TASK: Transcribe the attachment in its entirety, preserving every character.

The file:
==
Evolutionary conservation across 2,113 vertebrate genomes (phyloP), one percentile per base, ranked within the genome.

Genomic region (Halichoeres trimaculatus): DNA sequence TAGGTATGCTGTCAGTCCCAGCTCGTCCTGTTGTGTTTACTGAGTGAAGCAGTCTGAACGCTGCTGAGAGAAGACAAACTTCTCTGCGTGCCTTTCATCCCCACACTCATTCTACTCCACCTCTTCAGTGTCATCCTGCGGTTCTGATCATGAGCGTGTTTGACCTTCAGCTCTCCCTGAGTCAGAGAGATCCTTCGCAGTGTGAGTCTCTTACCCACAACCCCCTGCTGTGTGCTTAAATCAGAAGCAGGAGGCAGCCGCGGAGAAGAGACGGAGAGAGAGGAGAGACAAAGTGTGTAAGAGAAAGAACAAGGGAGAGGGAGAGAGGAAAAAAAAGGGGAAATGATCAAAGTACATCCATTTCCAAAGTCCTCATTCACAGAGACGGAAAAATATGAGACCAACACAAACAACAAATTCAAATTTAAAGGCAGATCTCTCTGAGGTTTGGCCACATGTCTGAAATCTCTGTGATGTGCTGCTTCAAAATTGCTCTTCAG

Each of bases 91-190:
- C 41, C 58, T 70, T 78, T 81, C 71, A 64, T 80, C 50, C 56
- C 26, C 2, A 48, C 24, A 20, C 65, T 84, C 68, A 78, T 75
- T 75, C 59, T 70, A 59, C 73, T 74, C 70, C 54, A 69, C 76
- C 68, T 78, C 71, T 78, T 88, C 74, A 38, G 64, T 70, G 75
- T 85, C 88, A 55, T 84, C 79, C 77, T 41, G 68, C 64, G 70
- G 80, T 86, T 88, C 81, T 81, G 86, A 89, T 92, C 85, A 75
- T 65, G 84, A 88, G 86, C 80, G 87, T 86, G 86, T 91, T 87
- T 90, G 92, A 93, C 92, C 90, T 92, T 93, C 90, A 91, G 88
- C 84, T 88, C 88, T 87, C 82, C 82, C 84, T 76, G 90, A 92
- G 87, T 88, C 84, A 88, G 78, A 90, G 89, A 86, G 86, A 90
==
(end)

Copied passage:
Evolutionary conservation across 2,113 vertebrate genomes (phyloP), one percentile per base, ranked within the genome.

Genomic region (Halichoeres trimaculatus): DNA sequence TAGGTATGCTGTCAGTCCCAGCTCGTCCTGTTGTGTTTACTGAGTGAAGCAGTCTGAACGCTGCTGAGAGAAGACAAACTTCTCTGCGTGCCTTTCATCCCCACACTCATTCTACTCCACCTCTTCAGTGTCATCCTGCGGTTCTGATCATGAGCGTGTTTGACCTTCAGCTCTCCCTGAGTCAGAGAGATCCTTCGCAGTGTGAGTCTCTTACCCACAACCCCCTGCTGTGTGCTTAAATCAGAAGCAGGAGGCAGCCGCGGAGAAGAGACGGAGAGAGAGGAGAGACAAAGTGTGTAAGAGAAAGAACAAGGGAGAGGGAGAGAGGAAAAAAAAGGGGAAATGATCAAAGTACATCCATTTCCAAAGTCCTCATTCACAGAGACGGAAAAATATGAGACCAACACAAACAACAAATTCAAATTTAAAGGCAGATCTCTCTGAGGTTTGGCCACATGTCTGAAATCTCTGTGATGTGCTGCTTCAAAATTGCTCTTCAG

Each of bases 91-190:
- C 41, C 58, T 70, T 78, T 81, C 71, A 64, T 80, C 50, C 56
- C 26, C 2, A 48, C 24, A 20, C 65, T 84, C 68, A 78, T 75
- T 75, C 59, T 70, A 59, C 73, T 74, C 70, C 54, A 69, C 76
- C 68, T 78, C 71, T 78, T 88, C 74, A 38, G 64, T 70, G 75
- T 85, C 88, A 55, T 84, C 79, C 77, T 41, G 68, C 64, G 70
- G 80, T 86, T 88, C 81, T 81, G 86, A 89, T 92, C 85, A 75
- T 65, G 84, A 88, G 86, C 80, G 87, T 86, G 86, T 91, T 87
- T 90, G 92, A 93, C 92, C 90, T 92, T 93, C 90, A 91, G 88
- C 84, T 88, C 88, T 87, C 82, C 82, C 84, T 76, G 90, A 92
- G 87, T 88, C 84, A 88, G 78, A 90, G 89, A 86, G 86, A 90